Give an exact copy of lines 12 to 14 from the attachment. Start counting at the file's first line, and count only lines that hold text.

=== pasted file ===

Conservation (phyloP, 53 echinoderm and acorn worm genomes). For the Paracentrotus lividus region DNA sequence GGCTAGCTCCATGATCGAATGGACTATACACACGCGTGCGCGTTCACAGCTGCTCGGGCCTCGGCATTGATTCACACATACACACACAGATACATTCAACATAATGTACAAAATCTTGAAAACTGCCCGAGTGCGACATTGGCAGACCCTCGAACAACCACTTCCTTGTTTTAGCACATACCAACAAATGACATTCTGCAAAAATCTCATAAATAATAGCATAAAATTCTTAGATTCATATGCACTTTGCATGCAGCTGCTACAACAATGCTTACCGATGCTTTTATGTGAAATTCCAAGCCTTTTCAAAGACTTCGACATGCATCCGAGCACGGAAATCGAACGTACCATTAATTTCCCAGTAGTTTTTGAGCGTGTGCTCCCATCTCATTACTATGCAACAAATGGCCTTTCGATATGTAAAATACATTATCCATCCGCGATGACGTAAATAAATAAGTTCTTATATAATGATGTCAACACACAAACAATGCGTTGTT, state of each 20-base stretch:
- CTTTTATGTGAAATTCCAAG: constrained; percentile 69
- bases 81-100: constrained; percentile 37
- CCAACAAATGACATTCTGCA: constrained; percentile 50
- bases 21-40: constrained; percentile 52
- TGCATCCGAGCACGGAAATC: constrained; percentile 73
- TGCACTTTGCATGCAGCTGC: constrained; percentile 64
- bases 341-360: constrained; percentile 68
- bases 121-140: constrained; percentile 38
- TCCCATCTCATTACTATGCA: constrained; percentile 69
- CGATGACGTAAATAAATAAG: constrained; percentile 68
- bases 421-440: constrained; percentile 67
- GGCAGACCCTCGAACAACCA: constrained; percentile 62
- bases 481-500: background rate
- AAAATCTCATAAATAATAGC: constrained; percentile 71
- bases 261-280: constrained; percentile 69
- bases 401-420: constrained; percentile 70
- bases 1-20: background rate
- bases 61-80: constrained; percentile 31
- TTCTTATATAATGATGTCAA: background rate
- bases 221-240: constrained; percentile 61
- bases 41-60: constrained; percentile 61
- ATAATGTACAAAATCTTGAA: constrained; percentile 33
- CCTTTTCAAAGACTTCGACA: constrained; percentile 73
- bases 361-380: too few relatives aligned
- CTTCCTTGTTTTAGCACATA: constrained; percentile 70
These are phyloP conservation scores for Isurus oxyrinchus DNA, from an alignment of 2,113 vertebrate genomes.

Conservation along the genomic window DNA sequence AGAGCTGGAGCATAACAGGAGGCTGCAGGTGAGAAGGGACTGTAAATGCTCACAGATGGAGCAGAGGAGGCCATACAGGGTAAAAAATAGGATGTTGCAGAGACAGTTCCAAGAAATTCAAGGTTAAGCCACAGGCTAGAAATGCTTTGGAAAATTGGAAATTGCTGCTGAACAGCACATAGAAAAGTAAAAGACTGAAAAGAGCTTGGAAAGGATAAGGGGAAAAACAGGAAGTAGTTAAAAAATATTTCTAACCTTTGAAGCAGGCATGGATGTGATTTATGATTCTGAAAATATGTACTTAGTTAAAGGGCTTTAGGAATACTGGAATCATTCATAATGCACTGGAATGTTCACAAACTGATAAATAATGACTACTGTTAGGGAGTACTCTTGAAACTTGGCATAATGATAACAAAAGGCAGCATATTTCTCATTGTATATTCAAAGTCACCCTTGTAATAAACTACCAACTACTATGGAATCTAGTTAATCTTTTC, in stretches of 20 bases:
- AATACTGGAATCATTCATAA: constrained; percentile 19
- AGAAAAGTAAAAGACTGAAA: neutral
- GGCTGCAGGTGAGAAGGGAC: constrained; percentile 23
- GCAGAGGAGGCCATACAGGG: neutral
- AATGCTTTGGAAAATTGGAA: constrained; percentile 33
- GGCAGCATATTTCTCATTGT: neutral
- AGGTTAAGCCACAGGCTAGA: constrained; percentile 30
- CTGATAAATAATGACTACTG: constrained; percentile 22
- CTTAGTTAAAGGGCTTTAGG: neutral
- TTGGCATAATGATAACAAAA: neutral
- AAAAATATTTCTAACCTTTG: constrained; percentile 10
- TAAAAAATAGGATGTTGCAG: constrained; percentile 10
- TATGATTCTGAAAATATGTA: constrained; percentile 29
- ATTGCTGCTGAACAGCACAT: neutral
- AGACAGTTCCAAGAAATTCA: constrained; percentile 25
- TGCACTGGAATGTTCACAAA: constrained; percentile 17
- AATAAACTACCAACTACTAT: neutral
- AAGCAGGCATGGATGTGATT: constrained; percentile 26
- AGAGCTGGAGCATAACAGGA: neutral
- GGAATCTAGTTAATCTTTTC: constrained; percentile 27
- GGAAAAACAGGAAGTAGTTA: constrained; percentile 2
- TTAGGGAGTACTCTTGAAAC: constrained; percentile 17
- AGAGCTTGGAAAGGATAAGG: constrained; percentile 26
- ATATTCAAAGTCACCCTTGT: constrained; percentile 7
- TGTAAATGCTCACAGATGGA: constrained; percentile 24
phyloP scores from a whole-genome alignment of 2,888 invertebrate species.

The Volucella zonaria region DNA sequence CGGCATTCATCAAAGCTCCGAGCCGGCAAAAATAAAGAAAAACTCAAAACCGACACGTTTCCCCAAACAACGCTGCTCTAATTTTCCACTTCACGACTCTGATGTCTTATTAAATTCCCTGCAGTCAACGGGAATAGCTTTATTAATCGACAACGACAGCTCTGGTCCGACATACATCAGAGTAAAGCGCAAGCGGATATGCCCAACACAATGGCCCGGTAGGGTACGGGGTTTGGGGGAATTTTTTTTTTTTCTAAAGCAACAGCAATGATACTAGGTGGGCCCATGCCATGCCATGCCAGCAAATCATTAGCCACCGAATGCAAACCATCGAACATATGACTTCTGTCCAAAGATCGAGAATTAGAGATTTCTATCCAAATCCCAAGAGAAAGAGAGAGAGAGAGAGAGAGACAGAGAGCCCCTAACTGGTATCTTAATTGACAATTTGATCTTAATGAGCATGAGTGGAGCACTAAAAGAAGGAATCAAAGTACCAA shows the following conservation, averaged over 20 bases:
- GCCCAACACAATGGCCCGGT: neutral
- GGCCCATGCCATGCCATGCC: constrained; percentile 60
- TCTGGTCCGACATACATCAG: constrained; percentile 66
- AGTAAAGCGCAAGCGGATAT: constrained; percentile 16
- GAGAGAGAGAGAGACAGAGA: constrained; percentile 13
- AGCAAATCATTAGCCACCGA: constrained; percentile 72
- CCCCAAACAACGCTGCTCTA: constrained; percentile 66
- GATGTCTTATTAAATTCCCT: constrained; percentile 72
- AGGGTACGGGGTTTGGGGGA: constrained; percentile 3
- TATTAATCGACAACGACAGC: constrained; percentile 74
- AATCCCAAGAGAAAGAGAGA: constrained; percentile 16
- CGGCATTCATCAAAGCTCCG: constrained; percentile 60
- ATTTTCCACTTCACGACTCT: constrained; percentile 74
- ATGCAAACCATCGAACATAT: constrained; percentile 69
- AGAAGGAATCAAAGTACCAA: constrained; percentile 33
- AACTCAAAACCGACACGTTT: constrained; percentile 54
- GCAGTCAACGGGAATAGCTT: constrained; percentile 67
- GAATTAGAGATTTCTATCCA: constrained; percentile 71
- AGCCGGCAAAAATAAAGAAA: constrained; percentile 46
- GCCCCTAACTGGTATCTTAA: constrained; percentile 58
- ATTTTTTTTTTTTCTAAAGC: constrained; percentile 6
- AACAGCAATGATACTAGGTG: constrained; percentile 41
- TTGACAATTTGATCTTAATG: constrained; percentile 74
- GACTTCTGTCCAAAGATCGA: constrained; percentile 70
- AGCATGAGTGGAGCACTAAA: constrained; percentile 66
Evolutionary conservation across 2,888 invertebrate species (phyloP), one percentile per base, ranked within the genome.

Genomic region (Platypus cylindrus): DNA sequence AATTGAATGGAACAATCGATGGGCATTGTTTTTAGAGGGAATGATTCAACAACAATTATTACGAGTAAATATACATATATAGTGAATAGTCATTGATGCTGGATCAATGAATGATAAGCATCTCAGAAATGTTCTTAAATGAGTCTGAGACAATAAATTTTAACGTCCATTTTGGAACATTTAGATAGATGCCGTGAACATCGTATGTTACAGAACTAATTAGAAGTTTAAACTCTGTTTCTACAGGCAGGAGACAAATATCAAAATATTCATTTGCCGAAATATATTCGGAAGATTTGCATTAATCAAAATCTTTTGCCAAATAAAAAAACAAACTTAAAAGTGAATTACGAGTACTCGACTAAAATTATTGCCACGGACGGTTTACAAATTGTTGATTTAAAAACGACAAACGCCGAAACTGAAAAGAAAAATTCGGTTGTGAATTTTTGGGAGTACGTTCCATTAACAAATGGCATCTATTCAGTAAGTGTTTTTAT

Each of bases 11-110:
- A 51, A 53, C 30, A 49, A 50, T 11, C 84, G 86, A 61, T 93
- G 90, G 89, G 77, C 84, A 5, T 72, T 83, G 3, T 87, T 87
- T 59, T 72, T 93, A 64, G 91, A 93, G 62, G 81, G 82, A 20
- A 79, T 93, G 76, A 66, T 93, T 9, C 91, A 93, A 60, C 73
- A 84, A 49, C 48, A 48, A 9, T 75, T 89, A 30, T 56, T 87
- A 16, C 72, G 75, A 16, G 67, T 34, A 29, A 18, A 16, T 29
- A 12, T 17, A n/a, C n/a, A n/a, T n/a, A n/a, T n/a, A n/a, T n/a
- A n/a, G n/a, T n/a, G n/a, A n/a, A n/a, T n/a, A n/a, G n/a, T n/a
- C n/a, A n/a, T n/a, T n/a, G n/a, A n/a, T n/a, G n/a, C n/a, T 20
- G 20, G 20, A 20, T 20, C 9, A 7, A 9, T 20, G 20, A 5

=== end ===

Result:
- bases 421-440: constrained; percentile 67
- GGCAGACCCTCGAACAACCA: constrained; percentile 62
- bases 481-500: background rate